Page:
Stranger still is when Dolores’ father finds a picture buried in his field. A photo from the future. It’s likely Times Square by the looks of things. This perplexes the man, although Dolores passes it off. Very curious how the real world might intersect with Westworld in different ways.
Theresa and the others stay, in shifts, on a huge sort of skyscraper set atop a mountain in Westworld. She and Lee debate a bit about Dr. Ford and his “demons.” Lee starts dropping suggestion that he knows the further reach of Westworld for those who manage it – the “bigger picture,” as Theresa puts it. But she is one bad ass woman. No mincing words with her.

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The player piano plays a version of “Black Hole Sun” by Soundgarden, as Westworld goes on and on into oblivion. Love, love, love that.
Things are getting quite serious in Westworld. The Man in Black isn’t only there to do in hosts. He kills one of the hosts he meets across a table playing cards, though there’s something more behind it.
In the meantime, there’s bad stuff happening elsewhere. One of the bandit hosts is going buckwild. So production is shut down, a couple terrified guests are assuaged, and Lowe tries to fix the situation. He determines it’s the latest update. Just needs some touching up. The “minor improvisation” here has turned into something more, and Theresa isn’t having that shit. They only need a good swerve for the narrative, to make things feel natural for any of the guests curious as to what’s happening.
Ford’s let in on the whole thing by Lowe. He doesn’t feel bothered by being alerted of his mistake. They talk about evolution, natural selection, all that fun stuff. Furthermore, Ford ruminates on how far they’ve come. “This is as good as were gonna get,” he laments. Something more is going on behind that man’s eyes. You can tell just through the way Hopkins plays him.
Out on the open plain, the Man in Black is bleeding his host friend dry. He’s got questions that need answering. I guess the perfect place to do some dirty work would be a place like Westworld. Like, say, if you wanted to scalp somebody the way the Man in Black does. But why?

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The next day, Dolores finds her father still captivated by that picture. He’s been broken. He rambles to Dolores before going into a troubled state: “Hell is empty, and all the devils are here.” This sets Dolores’ world on fire. She rides to find a doctor, only to find Teddy. He goes with her to try and help. At that moment, cloaked strangers on horses head into town. Out in the real world, Lee talks about a man named Hector Escaton (Rodrigo Santoro) arriving. In the background, a rendition of The Rolling Stones’ “Paint It Black” plays while Hector begins his assault on the Westworld town. Oh, he’s a bad dude. Nasty. A massacre begins, as he and his crew lay siege to everybody in sight. In the crossfire Teddy is shot and dies in the arms of Dolores. Then one of the guests steps out to blow Hector away bloodily. Scary is how the guests rejoice at how real the murder feels, enjoying the sensation. Sick stuff.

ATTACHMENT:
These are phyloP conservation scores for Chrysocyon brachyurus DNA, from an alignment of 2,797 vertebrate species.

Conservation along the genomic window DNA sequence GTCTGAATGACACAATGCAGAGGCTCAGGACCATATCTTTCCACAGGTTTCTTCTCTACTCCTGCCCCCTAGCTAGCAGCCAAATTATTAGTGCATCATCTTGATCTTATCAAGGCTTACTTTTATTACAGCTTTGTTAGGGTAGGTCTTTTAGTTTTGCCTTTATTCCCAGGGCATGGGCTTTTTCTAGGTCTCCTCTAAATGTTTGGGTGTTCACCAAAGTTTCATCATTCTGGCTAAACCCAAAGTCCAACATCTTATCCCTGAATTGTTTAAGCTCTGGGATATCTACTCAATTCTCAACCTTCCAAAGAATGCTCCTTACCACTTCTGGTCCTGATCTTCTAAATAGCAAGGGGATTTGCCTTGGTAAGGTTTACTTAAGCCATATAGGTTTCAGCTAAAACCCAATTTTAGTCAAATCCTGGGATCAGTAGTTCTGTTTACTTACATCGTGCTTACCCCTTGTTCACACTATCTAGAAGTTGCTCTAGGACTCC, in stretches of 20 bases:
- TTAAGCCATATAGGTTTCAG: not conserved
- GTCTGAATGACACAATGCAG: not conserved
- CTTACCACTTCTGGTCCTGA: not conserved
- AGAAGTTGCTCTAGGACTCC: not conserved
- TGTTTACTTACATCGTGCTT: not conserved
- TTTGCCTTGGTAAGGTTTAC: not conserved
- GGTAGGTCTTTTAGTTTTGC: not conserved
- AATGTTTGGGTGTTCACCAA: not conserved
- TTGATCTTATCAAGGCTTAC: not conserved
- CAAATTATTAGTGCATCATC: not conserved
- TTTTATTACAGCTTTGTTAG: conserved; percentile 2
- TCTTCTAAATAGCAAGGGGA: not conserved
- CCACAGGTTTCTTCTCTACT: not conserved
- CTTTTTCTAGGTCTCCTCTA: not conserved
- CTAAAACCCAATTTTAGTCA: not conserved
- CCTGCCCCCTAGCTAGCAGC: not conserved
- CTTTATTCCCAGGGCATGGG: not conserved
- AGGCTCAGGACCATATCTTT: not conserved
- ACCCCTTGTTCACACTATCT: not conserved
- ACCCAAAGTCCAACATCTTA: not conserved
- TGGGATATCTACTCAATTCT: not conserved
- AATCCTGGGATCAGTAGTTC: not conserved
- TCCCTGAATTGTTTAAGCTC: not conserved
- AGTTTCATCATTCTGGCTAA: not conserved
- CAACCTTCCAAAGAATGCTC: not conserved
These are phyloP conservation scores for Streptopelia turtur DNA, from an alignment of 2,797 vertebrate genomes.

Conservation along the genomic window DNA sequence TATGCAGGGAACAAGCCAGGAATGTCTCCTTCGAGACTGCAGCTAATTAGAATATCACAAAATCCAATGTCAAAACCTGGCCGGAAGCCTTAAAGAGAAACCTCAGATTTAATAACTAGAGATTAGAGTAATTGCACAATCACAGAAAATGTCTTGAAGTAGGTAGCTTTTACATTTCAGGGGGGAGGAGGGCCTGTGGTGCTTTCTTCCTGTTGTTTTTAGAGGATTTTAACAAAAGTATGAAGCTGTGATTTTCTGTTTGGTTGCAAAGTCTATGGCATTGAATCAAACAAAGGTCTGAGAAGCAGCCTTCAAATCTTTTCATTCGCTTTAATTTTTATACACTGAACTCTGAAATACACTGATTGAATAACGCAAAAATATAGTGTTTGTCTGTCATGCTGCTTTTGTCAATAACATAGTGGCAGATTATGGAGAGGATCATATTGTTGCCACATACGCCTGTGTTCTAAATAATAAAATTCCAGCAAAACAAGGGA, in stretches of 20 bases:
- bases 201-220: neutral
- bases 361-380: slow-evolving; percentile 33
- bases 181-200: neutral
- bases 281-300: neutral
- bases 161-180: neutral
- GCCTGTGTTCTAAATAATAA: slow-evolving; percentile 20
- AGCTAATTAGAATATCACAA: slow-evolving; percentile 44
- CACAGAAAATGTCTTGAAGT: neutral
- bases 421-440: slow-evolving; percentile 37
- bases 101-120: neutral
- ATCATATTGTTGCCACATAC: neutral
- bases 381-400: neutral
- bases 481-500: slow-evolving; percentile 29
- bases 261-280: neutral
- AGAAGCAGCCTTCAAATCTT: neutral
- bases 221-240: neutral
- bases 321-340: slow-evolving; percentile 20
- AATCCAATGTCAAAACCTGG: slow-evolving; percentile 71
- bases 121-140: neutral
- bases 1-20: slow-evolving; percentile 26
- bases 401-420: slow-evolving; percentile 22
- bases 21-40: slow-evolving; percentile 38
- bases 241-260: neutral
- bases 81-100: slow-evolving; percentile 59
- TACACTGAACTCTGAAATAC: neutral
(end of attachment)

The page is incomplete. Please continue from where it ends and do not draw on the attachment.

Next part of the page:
Outside, the host recall is starting. They check everything thoroughly now to assess the damage. Lowe brings Theresa’s attention to Dolores. She’s malfunctioning a bit. We’re back at the beginning with her being questioned by maintenance man Stubbs (Luke Hemsworth), as the picture is pulled out from her father and he’s brought to be checked by Ford and Lowe. The father host rambles more, as Ford commands him to look into his configuration. He goes back to normal briefly, though continues stuttering into his rambling. He talks about “warning” her. He knows too much. And he wants to meet his maker. That’s some eerie stuff. He goes on about wanting to get revenge on them all – “terrors of the earth” and that type stuff. But eventually Ford determines it was the host being previously used in a horror gimmick, quoting Shakespeare. Case closed.

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These violent delights have violent ends,” is the whisper between Dolores and her father last she saw him (a Shakespeare quote!). She’s been put through all the questions from Stubbs, as her father gets a few readjustments and she’s cleared to go back home. We discover that Dolores is the oldest host in the park.